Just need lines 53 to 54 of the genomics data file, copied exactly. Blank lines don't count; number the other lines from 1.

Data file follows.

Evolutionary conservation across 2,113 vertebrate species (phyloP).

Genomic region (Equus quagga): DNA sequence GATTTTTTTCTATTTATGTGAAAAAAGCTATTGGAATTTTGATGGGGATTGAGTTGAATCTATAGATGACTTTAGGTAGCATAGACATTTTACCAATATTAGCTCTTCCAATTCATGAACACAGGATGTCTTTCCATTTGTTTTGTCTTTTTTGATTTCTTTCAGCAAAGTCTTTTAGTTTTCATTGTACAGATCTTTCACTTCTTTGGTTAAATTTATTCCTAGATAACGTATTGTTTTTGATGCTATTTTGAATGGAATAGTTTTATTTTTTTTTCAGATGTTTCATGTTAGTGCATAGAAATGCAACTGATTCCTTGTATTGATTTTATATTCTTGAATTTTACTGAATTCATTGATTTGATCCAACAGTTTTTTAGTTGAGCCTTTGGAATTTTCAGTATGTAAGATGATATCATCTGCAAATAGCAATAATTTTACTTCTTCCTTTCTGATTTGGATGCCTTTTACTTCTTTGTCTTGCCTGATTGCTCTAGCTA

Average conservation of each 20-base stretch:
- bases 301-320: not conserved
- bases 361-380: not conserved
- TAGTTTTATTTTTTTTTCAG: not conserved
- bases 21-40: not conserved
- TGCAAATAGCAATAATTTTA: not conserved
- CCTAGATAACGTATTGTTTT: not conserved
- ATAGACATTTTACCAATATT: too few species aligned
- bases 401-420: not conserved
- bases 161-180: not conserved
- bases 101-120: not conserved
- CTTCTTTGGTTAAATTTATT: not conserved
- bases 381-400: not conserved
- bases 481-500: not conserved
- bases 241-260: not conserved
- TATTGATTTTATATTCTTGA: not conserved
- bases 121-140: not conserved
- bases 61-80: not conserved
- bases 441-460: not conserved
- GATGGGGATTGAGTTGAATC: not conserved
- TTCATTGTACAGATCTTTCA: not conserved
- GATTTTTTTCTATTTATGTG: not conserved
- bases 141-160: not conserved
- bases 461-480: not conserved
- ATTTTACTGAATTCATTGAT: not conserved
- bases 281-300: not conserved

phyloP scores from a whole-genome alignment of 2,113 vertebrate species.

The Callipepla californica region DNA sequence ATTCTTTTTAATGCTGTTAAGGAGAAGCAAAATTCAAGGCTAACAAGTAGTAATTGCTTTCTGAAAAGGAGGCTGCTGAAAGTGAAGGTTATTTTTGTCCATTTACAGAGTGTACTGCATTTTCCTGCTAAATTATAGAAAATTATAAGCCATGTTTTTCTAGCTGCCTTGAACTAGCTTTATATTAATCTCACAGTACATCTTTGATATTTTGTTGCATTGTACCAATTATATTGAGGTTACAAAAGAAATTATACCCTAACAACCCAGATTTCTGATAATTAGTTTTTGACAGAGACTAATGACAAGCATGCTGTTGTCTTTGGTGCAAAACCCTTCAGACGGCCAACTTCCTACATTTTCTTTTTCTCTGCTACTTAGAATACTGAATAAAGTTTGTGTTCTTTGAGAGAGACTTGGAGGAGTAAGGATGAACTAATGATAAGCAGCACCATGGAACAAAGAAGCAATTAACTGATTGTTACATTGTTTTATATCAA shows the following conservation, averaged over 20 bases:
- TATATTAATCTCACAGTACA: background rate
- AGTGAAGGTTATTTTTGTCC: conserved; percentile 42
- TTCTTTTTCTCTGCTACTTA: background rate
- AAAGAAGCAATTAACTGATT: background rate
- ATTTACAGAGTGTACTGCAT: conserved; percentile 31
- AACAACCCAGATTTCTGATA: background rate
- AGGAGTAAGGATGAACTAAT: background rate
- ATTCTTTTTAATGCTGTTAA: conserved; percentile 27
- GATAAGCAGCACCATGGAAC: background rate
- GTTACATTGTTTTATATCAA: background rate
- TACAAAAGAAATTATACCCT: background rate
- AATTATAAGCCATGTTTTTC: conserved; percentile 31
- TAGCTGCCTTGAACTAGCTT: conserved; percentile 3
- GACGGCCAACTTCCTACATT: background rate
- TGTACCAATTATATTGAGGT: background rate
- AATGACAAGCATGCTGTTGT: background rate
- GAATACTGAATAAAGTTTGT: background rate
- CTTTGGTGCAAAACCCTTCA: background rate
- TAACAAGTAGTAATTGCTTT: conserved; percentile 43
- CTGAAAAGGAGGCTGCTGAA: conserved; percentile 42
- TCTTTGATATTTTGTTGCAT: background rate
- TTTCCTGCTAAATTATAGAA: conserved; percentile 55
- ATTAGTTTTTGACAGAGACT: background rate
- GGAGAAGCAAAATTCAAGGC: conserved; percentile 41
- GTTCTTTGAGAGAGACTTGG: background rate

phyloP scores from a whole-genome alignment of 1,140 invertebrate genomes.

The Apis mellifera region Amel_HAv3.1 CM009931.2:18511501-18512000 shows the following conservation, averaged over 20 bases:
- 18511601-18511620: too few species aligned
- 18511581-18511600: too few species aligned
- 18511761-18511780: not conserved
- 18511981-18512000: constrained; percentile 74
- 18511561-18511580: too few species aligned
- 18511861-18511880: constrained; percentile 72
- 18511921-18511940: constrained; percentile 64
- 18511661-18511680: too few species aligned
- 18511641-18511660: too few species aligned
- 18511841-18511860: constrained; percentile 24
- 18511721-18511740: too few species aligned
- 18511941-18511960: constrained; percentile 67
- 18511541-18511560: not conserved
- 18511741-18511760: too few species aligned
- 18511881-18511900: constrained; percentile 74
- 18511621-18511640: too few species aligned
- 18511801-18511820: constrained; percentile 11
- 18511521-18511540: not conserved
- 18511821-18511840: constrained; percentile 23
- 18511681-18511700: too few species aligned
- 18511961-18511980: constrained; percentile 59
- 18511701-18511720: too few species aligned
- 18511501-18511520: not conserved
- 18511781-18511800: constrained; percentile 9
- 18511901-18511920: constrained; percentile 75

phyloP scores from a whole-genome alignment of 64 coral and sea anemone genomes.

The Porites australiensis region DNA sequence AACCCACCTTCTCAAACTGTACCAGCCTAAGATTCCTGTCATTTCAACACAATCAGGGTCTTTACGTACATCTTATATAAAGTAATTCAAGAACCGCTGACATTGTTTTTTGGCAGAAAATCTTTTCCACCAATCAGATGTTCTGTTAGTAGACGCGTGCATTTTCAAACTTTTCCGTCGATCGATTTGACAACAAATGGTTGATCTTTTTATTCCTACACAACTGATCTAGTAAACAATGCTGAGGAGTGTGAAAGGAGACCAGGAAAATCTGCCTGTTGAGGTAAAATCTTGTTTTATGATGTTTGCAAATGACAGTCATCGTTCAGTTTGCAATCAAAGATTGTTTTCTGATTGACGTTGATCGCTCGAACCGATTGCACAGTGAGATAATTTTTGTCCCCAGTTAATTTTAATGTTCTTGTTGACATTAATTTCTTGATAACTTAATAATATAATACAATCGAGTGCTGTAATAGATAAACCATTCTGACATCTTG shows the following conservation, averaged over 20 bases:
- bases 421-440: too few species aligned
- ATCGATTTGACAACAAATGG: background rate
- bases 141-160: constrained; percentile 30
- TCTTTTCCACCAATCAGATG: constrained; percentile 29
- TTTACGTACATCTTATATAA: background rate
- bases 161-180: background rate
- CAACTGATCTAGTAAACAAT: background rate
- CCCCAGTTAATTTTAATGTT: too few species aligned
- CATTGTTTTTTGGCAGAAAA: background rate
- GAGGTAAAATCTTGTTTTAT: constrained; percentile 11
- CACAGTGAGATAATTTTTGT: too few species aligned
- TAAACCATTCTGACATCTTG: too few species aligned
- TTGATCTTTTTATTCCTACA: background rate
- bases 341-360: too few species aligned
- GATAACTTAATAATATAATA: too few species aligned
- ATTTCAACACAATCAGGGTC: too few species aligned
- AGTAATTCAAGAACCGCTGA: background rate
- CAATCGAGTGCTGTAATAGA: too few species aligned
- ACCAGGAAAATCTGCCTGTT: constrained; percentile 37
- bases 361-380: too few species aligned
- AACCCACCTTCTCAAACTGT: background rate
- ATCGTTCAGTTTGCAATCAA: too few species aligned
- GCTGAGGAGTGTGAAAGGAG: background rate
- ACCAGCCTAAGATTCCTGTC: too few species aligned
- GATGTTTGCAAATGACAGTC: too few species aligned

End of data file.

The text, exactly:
- ATTAGTTTTTGACAGAGACT: background rate
- GGAGAAGCAAAATTCAAGGC: conserved; percentile 41